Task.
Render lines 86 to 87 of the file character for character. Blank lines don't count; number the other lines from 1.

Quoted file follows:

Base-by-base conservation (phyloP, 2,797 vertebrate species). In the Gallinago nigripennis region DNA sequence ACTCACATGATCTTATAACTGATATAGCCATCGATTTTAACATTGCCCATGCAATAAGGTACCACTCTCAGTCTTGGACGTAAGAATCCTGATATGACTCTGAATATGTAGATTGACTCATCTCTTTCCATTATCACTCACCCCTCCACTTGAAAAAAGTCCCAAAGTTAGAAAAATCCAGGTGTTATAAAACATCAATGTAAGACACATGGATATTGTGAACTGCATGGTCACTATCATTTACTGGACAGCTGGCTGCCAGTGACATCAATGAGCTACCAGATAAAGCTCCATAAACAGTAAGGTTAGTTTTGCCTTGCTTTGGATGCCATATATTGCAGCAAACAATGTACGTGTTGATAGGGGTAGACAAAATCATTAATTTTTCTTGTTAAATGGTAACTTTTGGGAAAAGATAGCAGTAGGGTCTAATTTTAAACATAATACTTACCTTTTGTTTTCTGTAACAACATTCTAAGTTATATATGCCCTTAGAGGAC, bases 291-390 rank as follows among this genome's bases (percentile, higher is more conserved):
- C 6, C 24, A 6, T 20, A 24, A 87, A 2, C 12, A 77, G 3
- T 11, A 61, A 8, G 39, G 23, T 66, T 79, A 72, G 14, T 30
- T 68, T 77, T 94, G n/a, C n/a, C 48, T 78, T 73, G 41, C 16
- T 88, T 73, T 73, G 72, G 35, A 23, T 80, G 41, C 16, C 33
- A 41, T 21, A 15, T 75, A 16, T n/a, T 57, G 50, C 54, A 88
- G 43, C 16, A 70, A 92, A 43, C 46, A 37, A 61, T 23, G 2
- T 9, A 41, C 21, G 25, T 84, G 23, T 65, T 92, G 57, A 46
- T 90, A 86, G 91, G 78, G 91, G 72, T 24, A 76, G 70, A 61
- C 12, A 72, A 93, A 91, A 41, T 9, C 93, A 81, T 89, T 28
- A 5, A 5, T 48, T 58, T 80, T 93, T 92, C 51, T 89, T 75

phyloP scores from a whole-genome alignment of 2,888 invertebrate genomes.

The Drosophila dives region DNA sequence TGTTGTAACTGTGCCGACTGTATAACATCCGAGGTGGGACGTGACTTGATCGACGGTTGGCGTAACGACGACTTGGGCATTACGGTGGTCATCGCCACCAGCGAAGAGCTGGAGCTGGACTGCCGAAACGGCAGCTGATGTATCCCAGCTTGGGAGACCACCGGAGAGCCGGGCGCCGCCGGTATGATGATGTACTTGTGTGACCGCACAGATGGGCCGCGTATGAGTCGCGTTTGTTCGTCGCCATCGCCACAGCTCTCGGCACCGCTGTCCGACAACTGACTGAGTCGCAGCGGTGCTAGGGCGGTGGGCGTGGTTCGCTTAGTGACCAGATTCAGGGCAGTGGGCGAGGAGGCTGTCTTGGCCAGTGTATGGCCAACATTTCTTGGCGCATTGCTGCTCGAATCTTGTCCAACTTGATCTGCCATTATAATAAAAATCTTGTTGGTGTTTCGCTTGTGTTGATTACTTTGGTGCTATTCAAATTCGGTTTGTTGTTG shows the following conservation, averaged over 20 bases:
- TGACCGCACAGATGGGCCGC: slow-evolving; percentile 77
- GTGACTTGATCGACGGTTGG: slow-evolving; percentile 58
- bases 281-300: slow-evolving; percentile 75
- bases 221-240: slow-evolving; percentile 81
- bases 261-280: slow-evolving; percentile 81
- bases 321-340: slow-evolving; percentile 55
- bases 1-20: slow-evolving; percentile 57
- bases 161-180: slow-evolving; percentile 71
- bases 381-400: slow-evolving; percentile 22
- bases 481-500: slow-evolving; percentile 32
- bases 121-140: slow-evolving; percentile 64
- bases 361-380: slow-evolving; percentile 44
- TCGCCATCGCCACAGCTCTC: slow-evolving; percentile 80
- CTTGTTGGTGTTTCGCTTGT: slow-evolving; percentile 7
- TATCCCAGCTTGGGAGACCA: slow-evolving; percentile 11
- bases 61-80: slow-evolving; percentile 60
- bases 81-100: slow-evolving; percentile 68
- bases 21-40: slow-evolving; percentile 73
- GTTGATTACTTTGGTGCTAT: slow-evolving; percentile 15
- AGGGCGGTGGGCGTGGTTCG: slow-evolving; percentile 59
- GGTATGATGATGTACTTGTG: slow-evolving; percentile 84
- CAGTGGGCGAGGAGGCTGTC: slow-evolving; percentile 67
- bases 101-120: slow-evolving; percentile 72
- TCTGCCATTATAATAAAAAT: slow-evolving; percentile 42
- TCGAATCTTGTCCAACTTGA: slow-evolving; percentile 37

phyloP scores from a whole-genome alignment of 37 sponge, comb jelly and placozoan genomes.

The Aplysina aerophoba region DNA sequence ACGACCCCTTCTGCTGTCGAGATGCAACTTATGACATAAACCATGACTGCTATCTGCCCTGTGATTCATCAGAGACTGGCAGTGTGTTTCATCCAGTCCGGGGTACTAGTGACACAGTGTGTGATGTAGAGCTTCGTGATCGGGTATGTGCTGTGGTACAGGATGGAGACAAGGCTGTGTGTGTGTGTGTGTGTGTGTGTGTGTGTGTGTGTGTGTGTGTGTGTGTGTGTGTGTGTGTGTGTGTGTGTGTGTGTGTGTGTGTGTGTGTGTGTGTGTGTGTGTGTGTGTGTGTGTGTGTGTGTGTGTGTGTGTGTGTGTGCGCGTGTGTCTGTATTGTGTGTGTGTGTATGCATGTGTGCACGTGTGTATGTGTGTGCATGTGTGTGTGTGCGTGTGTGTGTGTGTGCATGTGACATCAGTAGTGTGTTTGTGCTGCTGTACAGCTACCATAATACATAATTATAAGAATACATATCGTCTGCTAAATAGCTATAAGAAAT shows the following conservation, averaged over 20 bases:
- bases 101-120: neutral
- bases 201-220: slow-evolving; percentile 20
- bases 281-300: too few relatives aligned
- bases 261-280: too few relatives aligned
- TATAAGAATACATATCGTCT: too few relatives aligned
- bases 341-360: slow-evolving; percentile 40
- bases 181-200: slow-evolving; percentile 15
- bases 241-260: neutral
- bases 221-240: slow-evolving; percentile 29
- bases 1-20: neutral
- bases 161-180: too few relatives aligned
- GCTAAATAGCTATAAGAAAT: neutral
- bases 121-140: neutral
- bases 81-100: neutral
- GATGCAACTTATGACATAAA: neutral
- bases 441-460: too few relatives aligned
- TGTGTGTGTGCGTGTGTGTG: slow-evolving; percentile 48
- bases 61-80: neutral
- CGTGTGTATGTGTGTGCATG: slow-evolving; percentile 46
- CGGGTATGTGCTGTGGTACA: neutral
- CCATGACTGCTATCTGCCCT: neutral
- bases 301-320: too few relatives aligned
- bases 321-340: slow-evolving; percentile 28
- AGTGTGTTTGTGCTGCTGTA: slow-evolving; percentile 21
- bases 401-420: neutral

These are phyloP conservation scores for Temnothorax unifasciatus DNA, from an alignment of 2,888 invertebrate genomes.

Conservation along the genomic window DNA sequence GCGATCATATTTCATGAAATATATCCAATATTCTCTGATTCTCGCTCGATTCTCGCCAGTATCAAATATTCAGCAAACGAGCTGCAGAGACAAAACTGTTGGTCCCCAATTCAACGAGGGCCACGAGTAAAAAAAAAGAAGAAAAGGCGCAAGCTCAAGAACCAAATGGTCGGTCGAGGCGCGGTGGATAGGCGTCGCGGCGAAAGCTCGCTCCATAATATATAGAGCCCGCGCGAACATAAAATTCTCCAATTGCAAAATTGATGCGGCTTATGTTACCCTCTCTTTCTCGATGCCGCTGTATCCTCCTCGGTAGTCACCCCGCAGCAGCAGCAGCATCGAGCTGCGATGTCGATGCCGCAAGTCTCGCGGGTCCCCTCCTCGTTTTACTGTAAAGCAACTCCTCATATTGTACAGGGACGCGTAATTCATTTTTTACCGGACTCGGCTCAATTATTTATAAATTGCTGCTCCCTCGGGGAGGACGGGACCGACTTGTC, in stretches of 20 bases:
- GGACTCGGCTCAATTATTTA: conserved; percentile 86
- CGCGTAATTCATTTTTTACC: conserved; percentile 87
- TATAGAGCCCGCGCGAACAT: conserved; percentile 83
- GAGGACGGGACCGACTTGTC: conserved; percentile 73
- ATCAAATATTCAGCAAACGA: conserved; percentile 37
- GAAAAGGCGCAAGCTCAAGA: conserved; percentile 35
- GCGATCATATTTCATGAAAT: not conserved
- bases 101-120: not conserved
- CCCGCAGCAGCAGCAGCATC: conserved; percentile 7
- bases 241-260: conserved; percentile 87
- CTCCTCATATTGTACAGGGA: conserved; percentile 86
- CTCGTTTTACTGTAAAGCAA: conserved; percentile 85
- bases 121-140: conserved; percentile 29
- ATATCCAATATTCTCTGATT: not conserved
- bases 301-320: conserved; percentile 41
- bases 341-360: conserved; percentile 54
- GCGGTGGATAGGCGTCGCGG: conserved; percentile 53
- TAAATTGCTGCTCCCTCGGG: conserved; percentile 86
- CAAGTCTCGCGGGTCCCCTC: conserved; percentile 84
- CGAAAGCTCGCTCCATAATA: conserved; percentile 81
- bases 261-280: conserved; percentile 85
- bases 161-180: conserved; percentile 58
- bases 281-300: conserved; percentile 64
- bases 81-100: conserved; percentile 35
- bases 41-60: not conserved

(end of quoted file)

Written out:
- CAAGTCTCGCGGGTCCCCTC: conserved; percentile 84
- CGAAAGCTCGCTCCATAATA: conserved; percentile 81